7 March 2021|Latest Posts, Meet the Successful Founder
I grew up in the Middle East until I was 12; before attending boarding school in Ireland. Following this I studied Psychology and delved further into this field with an MSc in Organisational and Social Psychology in London. Just as I was starting my Masters I had a really inspiring trip to L.A. and also what followed shortly after was a health-scare that ultimately led to me starting L.A. PACIFIC (as I wanted white teeth but no longer was willing to sacrifice my oral health which is connected to our overall health). After a short stint as a lettings agent I joined Deloitte’s consulting graduate programme entering the fast-paced world of technology, strategy and innovation.
Through a number of different experiences, I was led to become a yoga teacher and I did a 6-month secondment with a disruptive fintech start-up. This was my last job before founding L.A. PACIFIC.
What would you love to share to encourage other women to start their own business?
Entrepreneurship has made my face every niggling crumb of self-doubt in my body. If I didn’t have experiences that called on me to use my intuition to then I wouldn’t have this relationship with self-trust that I do now. I think the power of female intuition is infinite…when we trust it! It’s also taught me how little in control I am; I had to realise that actually there were so many things that brought me exactly to where I am now that actually while I’m participating, I’m not the only thing at play here. I see creativity as when you have so much love for something that it manifests into something physical. When I am working on L.A. PACIFC, I have a guiding vision and practice my work as an act of love… Like I am pouring love into what I do.
Entrepreneurship brings so many experiences that can bring you to your knees but also to heights that I never could have dreamed of and trickles into all areas of life. For anyone thinking about stepping into this world get ready to embrace the unknown – the ultimate symbol for the archetype of the feminine. When it’s in flow (and you’ll feel that) take the leap and get ready to learn the depths of yourself.
What are your top tips for entrepreneurial success?
1Redefine your definition of failure. I mean that literally, write down your definition of failure and then what experiences you believe led you to that belief. When I did this I realised that failure led me to my greatest learnings that guided me to my next step with a deeper understanding of myself.
Remember that your value is not connected to what you do or don’t do; what’s “successful” or “unsuccessful” it’s connected to you simply being alive. This understanding is what gives me the space to be creative to make mistakes and more importantly to offer myself rest.
Next up REST. We are in a paradigm that rewards prioritising work over self-care when actually our bodies are inherently designed to need rest. The best clear example of this is with exercise where it’s proven that overtraining and not taking rest days leaves your body fatigued and can cause muscle loss.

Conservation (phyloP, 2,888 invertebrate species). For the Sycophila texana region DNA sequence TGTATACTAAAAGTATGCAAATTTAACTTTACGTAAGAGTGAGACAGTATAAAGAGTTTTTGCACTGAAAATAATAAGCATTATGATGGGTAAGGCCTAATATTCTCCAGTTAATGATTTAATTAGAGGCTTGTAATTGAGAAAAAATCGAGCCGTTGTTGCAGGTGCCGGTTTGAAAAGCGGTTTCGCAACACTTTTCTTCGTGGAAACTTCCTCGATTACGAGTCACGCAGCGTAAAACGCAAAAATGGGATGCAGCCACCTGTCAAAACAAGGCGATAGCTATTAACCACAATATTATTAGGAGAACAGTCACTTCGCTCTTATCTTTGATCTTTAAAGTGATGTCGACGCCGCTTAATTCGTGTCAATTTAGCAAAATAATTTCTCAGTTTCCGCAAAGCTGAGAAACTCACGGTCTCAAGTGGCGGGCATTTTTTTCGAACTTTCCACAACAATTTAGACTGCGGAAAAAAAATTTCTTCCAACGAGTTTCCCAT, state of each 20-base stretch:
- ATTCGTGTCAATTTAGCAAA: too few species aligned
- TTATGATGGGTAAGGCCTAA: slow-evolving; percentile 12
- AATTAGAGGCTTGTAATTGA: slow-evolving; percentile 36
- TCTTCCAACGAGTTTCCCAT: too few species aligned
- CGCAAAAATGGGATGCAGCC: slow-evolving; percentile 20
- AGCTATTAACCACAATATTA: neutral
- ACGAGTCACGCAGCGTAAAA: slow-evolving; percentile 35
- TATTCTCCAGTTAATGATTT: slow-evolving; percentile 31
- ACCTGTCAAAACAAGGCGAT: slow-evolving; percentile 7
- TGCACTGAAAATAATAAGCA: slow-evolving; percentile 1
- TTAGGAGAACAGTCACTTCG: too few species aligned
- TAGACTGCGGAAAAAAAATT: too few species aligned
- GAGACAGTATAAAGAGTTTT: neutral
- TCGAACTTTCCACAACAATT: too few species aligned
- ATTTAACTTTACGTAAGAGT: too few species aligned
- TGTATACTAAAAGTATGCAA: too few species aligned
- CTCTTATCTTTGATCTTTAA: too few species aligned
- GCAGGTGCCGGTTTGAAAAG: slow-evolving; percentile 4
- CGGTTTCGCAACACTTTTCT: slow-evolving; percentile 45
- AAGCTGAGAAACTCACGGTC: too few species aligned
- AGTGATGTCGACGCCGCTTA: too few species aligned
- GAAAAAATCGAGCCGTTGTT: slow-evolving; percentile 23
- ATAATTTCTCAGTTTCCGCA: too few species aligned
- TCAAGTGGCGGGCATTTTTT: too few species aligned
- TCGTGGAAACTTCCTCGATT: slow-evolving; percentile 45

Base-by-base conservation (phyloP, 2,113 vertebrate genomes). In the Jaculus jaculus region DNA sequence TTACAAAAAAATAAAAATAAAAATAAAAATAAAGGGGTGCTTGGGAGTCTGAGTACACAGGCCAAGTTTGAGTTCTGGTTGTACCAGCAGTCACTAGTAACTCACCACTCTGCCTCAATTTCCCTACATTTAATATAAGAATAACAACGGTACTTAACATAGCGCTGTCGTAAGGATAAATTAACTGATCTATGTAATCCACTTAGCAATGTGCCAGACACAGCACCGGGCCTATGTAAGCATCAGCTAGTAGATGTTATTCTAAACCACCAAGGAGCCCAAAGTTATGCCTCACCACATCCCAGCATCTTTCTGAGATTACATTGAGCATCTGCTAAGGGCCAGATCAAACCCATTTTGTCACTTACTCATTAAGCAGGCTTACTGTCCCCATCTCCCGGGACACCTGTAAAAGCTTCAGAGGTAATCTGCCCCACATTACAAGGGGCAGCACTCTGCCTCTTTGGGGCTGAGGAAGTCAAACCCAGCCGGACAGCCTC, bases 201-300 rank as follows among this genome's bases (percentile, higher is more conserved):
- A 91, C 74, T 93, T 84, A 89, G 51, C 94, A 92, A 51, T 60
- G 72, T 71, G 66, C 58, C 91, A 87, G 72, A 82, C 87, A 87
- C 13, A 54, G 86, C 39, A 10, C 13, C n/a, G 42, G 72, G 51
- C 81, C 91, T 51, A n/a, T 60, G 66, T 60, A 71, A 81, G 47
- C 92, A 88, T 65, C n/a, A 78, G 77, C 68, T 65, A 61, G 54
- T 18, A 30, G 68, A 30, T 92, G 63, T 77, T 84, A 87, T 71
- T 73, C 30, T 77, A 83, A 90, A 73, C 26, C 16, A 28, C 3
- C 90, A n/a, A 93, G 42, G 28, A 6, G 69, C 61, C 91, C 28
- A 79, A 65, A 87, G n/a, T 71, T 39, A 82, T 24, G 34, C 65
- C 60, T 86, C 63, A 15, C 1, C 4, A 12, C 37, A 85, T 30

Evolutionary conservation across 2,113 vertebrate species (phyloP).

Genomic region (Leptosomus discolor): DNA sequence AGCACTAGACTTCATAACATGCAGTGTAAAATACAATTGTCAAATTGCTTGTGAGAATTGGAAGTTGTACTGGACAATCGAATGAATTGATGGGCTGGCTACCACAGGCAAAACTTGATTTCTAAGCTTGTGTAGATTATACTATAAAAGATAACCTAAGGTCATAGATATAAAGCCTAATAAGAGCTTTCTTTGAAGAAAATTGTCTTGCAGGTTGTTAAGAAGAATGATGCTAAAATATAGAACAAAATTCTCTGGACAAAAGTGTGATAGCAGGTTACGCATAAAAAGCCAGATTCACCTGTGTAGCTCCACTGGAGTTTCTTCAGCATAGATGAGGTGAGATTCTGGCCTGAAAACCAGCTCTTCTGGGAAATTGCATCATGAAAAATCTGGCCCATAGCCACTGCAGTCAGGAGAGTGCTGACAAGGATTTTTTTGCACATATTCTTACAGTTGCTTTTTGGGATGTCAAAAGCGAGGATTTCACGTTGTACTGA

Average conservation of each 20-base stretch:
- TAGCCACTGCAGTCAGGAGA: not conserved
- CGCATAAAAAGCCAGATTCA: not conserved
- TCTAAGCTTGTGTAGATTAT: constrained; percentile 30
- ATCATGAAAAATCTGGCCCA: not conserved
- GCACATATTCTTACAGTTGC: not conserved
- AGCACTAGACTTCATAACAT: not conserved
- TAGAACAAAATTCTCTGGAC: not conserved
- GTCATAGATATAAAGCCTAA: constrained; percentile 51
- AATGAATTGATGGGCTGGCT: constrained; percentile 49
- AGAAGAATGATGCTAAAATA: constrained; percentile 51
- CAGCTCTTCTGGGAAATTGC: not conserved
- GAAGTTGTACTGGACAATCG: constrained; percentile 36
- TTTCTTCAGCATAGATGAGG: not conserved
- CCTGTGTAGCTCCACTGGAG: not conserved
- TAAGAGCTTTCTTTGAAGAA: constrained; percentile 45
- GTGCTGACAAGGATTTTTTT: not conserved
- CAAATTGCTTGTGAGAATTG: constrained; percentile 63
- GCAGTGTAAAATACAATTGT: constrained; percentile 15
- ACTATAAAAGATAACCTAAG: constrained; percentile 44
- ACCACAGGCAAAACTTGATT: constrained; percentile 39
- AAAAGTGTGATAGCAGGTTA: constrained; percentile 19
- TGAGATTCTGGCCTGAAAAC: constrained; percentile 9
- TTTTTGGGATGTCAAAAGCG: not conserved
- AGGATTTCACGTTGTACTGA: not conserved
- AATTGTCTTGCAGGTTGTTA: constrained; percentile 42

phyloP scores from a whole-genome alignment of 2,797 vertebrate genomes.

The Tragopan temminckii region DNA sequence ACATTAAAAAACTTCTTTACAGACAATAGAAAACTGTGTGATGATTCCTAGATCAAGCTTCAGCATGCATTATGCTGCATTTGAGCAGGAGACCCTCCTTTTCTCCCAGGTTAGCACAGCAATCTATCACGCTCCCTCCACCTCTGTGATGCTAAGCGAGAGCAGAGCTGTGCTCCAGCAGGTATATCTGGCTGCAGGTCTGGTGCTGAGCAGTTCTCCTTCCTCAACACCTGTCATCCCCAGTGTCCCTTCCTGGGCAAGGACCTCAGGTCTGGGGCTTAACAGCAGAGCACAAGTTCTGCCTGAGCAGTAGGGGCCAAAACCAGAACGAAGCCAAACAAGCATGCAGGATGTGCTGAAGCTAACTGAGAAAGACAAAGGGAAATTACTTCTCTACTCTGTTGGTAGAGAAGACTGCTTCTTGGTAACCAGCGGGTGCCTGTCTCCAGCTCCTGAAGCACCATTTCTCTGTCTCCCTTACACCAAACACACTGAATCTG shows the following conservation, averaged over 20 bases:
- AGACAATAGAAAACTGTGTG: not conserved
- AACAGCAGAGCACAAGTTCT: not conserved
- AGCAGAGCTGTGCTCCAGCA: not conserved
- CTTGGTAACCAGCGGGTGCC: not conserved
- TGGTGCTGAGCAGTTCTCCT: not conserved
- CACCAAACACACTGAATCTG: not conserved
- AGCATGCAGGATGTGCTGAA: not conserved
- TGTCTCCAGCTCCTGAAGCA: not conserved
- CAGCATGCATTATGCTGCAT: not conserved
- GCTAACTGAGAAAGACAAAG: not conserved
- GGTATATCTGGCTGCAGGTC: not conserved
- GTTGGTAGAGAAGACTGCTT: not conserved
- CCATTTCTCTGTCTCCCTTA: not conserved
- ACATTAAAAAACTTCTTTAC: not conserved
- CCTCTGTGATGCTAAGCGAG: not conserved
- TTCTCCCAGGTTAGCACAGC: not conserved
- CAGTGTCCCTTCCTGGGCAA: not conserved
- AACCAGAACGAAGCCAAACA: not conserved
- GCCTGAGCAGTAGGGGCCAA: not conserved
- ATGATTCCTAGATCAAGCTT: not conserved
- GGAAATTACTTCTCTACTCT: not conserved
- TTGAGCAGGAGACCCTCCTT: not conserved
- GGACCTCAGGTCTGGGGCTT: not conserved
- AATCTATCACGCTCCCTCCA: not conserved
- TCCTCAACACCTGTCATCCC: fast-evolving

Engage with the unfamiliar. Remove tunnel vision, laser focus and open yourself to expansion. In my career, I have taken singing lessons, attended public speaking group “Toast Masters”, salsa dancing and became a yoga teacher. Creativity can come from joining seemingly disparate things. Did you know Kelis Rogers is also a chef.
Ask for help! Our minds might lead us to think we have to do everything by ourselves and that asking for help is weakness…As soon as I dropped this false belief I realised that “Oh actually someone in the history of life has already gone through this”, I can learn from others experiences and I’m not alone.
Who are the 5 women who inspire you the most?
My Mum– the first entrepreneur I met and single-mother to my three siblings and I. She trained as a nurse and became an entrepreneur shortly a couple of years after she had my older brother. She realised that there was no nursery that met her expectations for what she wanted for her child and decided to setup her own!
Maya Angelou – her first job was as a streetcar conductor in San Francisco…she then ventured into singing, dancing, acting, composing, directing (Hollywood’s first female black director), but became most famous as a writer, editor, essayist, playwright, and poet. What you’re doing now doesn’t define what you will be doing.
Marcia Kilgore – serial entrepreneur you might know her creations such as Bliss Spa, which she sold to LVMH in 1999, and other startups such as Soap & Glory, FitFlop, Soaper Duper and most recently Beauty Pie. She taught me that entrepreneurship isn’t one defining moment you can do it again, and again and again.
Arlan Hamilton – in 2014 only 6% of partners in VC firms were women (Source: Babson College’s Diana Report). This didn’t stop Arlan from founding Backstage Capital, a venture capital firm that exclusively invests in companies founded by women, people of colour and LGBTQ entrepreneur.
Princess: A True Story of Life Behind the Veil in Saudi Arabia – I’m not sure what her real name is as I learned about her through a book she wrote with her confidante. A princess with a story that taught me that my freedom cannot be taken for granted and highlighted where I was keeping myself a prisoner through my own mind.
What is your favourite saying/inspirational quote?
Brene Brown – “Wholehearted living is about engaging in our lives from a place of worthiness. It means cultivating the courage, compassion, and connection to wake up in the morning and think, No matter what gets done and how much is left undone, I am enough.”
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